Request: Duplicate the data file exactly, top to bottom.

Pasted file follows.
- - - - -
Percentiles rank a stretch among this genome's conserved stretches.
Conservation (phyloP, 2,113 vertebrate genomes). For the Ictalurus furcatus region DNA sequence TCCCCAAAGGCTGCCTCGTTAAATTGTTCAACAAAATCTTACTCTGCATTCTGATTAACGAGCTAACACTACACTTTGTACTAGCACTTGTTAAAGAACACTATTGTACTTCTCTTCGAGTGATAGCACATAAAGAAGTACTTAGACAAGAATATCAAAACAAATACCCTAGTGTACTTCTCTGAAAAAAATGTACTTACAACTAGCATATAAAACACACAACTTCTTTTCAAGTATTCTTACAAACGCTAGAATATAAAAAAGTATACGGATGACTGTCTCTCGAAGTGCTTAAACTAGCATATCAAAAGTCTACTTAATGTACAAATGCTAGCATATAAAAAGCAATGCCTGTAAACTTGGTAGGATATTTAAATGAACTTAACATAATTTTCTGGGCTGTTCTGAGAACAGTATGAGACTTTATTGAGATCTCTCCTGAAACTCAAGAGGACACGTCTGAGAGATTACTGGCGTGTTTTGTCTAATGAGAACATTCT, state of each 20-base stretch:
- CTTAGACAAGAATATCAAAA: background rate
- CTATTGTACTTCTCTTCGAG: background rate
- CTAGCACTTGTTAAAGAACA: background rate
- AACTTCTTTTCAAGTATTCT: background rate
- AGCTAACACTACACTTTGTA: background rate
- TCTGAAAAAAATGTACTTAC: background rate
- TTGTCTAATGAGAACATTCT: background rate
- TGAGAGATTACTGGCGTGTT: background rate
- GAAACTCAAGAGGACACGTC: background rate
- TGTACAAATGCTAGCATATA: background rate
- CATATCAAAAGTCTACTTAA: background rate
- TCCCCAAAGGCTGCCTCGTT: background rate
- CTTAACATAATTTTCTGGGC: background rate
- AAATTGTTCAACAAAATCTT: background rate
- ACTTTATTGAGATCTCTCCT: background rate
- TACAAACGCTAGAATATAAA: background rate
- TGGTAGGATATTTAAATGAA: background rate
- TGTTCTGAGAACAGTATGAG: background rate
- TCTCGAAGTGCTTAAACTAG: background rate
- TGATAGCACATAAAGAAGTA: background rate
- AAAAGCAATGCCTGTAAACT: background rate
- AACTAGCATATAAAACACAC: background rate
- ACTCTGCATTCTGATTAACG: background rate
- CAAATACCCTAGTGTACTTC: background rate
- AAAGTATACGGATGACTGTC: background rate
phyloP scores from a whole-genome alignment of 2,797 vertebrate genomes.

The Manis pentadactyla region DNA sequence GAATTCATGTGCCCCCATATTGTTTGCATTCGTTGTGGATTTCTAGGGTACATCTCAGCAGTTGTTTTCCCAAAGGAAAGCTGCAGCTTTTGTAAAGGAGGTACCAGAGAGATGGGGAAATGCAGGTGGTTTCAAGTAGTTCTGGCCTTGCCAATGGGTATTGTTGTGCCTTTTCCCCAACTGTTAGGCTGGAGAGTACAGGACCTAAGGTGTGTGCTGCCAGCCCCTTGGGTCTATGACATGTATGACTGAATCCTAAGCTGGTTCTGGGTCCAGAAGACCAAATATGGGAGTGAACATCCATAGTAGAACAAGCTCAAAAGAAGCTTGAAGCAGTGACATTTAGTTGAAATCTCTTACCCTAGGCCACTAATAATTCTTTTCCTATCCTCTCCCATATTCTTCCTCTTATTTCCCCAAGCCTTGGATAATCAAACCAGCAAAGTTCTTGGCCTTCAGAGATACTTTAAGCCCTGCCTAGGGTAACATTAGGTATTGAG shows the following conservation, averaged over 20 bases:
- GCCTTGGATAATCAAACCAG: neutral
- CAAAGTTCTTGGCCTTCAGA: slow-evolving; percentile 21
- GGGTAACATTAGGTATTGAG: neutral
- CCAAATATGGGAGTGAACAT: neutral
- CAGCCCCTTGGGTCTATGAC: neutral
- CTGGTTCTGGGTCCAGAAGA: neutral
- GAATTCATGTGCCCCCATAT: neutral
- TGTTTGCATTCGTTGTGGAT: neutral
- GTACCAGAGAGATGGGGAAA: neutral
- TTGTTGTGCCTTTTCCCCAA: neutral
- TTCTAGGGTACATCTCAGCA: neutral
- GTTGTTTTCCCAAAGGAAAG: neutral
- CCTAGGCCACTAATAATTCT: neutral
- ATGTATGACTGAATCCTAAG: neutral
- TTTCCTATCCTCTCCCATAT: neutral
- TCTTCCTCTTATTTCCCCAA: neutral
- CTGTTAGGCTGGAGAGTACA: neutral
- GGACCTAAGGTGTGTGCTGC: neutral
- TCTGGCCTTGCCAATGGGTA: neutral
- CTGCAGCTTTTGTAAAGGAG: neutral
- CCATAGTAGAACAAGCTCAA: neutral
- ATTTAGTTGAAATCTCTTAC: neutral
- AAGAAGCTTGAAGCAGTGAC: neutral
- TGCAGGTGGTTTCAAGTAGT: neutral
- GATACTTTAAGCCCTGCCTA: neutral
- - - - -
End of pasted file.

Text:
Percentiles rank a stretch among this genome's conserved stretches.
Conservation (phyloP, 2,113 vertebrate genomes). For the Ictalurus furcatus region DNA sequence TCCCCAAAGGCTGCCTCGTTAAATTGTTCAACAAAATCTTACTCTGCATTCTGATTAACGAGCTAACACTACACTTTGTACTAGCACTTGTTAAAGAACACTATTGTACTTCTCTTCGAGTGATAGCACATAAAGAAGTACTTAGACAAGAATATCAAAACAAATACCCTAGTGTACTTCTCTGAAAAAAATGTACTTACAACTAGCATATAAAACACACAACTTCTTTTCAAGTATTCTTACAAACGCTAGAATATAAAAAAGTATACGGATGACTGTCTCTCGAAGTGCTTAAACTAGCATATCAAAAGTCTACTTAATGTACAAATGCTAGCATATAAAAAGCAATGCCTGTAAACTTGGTAGGATATTTAAATGAACTTAACATAATTTTCTGGGCTGTTCTGAGAACAGTATGAGACTTTATTGAGATCTCTCCTGAAACTCAAGAGGACACGTCTGAGAGATTACTGGCGTGTTTTGTCTAATGAGAACATTCT, state of each 20-base stretch:
- CTTAGACAAGAATATCAAAA: background rate
- CTATTGTACTTCTCTTCGAG: background rate
- CTAGCACTTGTTAAAGAACA: background rate
- AACTTCTTTTCAAGTATTCT: background rate
- AGCTAACACTACACTTTGTA: background rate
- TCTGAAAAAAATGTACTTAC: background rate
- TTGTCTAATGAGAACATTCT: background rate
- TGAGAGATTACTGGCGTGTT: background rate
- GAAACTCAAGAGGACACGTC: background rate
- TGTACAAATGCTAGCATATA: background rate
- CATATCAAAAGTCTACTTAA: background rate
- TCCCCAAAGGCTGCCTCGTT: background rate
- CTTAACATAATTTTCTGGGC: background rate
- AAATTGTTCAACAAAATCTT: background rate
- ACTTTATTGAGATCTCTCCT: background rate
- TACAAACGCTAGAATATAAA: background rate
- TGGTAGGATATTTAAATGAA: background rate
- TGTTCTGAGAACAGTATGAG: background rate
- TCTCGAAGTGCTTAAACTAG: background rate
- TGATAGCACATAAAGAAGTA: background rate
- AAAAGCAATGCCTGTAAACT: background rate
- AACTAGCATATAAAACACAC: background rate
- ACTCTGCATTCTGATTAACG: background rate
- CAAATACCCTAGTGTACTTC: background rate
- AAAGTATACGGATGACTGTC: background rate
phyloP scores from a whole-genome alignment of 2,797 vertebrate genomes.

The Manis pentadactyla region DNA sequence GAATTCATGTGCCCCCATATTGTTTGCATTCGTTGTGGATTTCTAGGGTACATCTCAGCAGTTGTTTTCCCAAAGGAAAGCTGCAGCTTTTGTAAAGGAGGTACCAGAGAGATGGGGAAATGCAGGTGGTTTCAAGTAGTTCTGGCCTTGCCAATGGGTATTGTTGTGCCTTTTCCCCAACTGTTAGGCTGGAGAGTACAGGACCTAAGGTGTGTGCTGCCAGCCCCTTGGGTCTATGACATGTATGACTGAATCCTAAGCTGGTTCTGGGTCCAGAAGACCAAATATGGGAGTGAACATCCATAGTAGAACAAGCTCAAAAGAAGCTTGAAGCAGTGACATTTAGTTGAAATCTCTTACCCTAGGCCACTAATAATTCTTTTCCTATCCTCTCCCATATTCTTCCTCTTATTTCCCCAAGCCTTGGATAATCAAACCAGCAAAGTTCTTGGCCTTCAGAGATACTTTAAGCCCTGCCTAGGGTAACATTAGGTATTGAG shows the following conservation, averaged over 20 bases:
- GCCTTGGATAATCAAACCAG: neutral
- CAAAGTTCTTGGCCTTCAGA: slow-evolving; percentile 21
- GGGTAACATTAGGTATTGAG: neutral
- CCAAATATGGGAGTGAACAT: neutral
- CAGCCCCTTGGGTCTATGAC: neutral
- CTGGTTCTGGGTCCAGAAGA: neutral
- GAATTCATGTGCCCCCATAT: neutral
- TGTTTGCATTCGTTGTGGAT: neutral
- GTACCAGAGAGATGGGGAAA: neutral
- TTGTTGTGCCTTTTCCCCAA: neutral
- TTCTAGGGTACATCTCAGCA: neutral
- GTTGTTTTCCCAAAGGAAAG: neutral
- CCTAGGCCACTAATAATTCT: neutral
- ATGTATGACTGAATCCTAAG: neutral
- TTTCCTATCCTCTCCCATAT: neutral
- TCTTCCTCTTATTTCCCCAA: neutral
- CTGTTAGGCTGGAGAGTACA: neutral
- GGACCTAAGGTGTGTGCTGC: neutral
- TCTGGCCTTGCCAATGGGTA: neutral
- CTGCAGCTTTTGTAAAGGAG: neutral
- CCATAGTAGAACAAGCTCAA: neutral
- ATTTAGTTGAAATCTCTTAC: neutral
- AAGAAGCTTGAAGCAGTGAC: neutral
- TGCAGGTGGTTTCAAGTAGT: neutral
- GATACTTTAAGCCCTGCCTA: neutral